Local requirements

Before you go off and translate your content that you have on your English website, there is one more question to ask yourself: Is that topic relevant to the new market? Local customs and culture should be taken into account.

Which products the market is interested in

Shyam Dattani of Searchmetrics held a talk recently at the BrightonSEO Advanced Search Summit about the use of data. Within his data set was a perfect example as to how different markets show different interest for similar products. The product in question is fireplaces and he analysed the data for the US, the UK and Germany.

All three countries see an increase in search volume towards the end of the year when it starts getting colder outside.  The increase though is highest in the US related to the Thanksgiving celebrations.

Slide from the presentation by Shyam Dattani on 31st July 2020.

Slide from the presentation by Shyam Dattani on 31st July 2020.

When looking at the overall developments in search volume over a few years, Shyam discovered surprisingly that the levels are equally high in Germany and the US, although the US is a much bigger market in terms of population than Germany.

Slide from the presentation by Shyam Dattani on 31st July 2020.

Slide from the presentation by Shyam Dattani on 31st July 2020.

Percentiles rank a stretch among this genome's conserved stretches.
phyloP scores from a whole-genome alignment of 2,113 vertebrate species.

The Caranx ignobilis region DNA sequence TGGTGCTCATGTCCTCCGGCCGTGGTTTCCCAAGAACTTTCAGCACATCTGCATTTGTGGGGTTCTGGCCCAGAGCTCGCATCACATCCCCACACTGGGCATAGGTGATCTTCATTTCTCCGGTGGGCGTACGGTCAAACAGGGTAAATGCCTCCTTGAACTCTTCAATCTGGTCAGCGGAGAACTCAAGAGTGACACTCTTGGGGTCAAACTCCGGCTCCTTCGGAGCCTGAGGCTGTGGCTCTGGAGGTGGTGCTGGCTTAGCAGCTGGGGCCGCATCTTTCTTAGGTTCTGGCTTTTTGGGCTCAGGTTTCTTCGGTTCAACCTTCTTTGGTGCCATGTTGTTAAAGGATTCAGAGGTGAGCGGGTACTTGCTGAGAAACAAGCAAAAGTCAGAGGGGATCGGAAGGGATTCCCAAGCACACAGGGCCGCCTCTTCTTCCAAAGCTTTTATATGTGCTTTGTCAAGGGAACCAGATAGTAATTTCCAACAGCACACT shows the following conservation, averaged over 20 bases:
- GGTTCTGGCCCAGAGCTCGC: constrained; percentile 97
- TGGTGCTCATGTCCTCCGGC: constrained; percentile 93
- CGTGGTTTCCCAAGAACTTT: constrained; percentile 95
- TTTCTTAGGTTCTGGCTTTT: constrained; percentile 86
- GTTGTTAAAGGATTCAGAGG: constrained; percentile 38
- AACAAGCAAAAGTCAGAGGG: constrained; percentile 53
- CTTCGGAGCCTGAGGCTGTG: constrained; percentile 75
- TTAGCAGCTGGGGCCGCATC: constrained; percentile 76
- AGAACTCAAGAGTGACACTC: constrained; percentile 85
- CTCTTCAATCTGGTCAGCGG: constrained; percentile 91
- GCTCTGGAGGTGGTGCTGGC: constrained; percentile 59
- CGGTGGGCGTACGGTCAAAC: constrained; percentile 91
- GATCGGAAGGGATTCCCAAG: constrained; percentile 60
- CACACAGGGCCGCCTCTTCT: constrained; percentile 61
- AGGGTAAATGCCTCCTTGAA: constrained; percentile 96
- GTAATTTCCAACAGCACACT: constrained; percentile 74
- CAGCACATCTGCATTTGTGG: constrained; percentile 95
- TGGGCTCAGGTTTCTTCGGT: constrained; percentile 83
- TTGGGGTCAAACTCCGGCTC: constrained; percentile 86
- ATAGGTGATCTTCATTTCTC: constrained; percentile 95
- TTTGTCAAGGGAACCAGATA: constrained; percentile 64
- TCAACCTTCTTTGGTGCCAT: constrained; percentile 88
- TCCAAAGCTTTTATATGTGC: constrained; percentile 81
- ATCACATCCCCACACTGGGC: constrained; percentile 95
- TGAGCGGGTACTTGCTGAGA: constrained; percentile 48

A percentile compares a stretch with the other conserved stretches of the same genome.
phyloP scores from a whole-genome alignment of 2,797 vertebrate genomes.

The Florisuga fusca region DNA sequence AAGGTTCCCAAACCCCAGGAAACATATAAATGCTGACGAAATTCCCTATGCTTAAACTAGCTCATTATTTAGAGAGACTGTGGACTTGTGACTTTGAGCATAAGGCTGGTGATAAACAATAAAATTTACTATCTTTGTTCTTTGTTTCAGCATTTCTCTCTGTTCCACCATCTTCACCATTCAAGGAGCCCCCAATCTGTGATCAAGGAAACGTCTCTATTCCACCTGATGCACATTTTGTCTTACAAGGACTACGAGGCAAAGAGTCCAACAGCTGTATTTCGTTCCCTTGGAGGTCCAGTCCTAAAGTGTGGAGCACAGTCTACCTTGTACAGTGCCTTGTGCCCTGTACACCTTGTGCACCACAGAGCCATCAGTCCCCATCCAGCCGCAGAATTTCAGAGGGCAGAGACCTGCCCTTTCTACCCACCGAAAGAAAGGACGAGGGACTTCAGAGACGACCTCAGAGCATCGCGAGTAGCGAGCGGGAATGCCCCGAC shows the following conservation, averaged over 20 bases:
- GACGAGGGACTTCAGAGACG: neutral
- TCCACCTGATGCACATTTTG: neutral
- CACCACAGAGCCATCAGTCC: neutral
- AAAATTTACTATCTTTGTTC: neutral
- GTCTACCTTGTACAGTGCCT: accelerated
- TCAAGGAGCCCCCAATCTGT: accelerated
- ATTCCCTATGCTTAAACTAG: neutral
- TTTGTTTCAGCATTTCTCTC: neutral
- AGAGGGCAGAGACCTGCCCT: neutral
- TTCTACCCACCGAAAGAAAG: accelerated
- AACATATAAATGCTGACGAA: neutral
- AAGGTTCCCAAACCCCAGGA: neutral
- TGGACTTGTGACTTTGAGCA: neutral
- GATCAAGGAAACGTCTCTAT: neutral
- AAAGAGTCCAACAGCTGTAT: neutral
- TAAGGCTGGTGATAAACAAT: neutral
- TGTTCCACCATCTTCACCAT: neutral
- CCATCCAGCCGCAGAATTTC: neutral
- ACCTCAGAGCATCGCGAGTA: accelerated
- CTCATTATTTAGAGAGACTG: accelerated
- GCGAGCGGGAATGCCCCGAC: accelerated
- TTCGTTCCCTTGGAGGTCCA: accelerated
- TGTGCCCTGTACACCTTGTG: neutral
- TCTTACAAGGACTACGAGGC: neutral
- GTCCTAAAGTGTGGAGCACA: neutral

By looking at this data, the UK would not be the main market to target, the opportunity is much bigger in the other two markets. Shyam went a step further to look at the different products and it is again a surprising result:

Slide from the presentation by Shyam Dattani on 31st July 2020.

Slide from the presentation by Shyam Dattani on 31st July 2020.

This data makes it obvious which of your content you would localize for the US and which content you would translate into German first.

Local customs and traditions

We already mentioned the US celebration of Thanksgiving as an important clue to find out which products are of interest in each country at a given time. Cultural awareness can help with business decisions, additional products and inform your marketing and content ideas. At this time of the year, there is one product booming for example in Germany that cannot be translated into English: the “Schultüte”, also known as “Zuckertüte”.

Screenshot of a dictionary for the term Schultuete

Screenshot taken from the online dictionary de.pons.com on 17/08/2020

The first day of school is an important celebration in Germany as a rite of passage. There is a formal ceremony before the whole family gathers for a big garden party. Gifts are usually presented in this colourful cardboard cone knows as “Schultüte”.

Key take-aways

To sum this up with some practical tips, we can bring it down to four main points that matter when taking a website global:

  • Work with experienced translators and proof-readers
  • Transcreate over translate (this includes keyword research)
  • Use data and research the market
  • Get somebody with native knowledge on your team

Next week, we will talk more about digital PR for international markets and what to be aware of.

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Post published on Friday August 28, 2020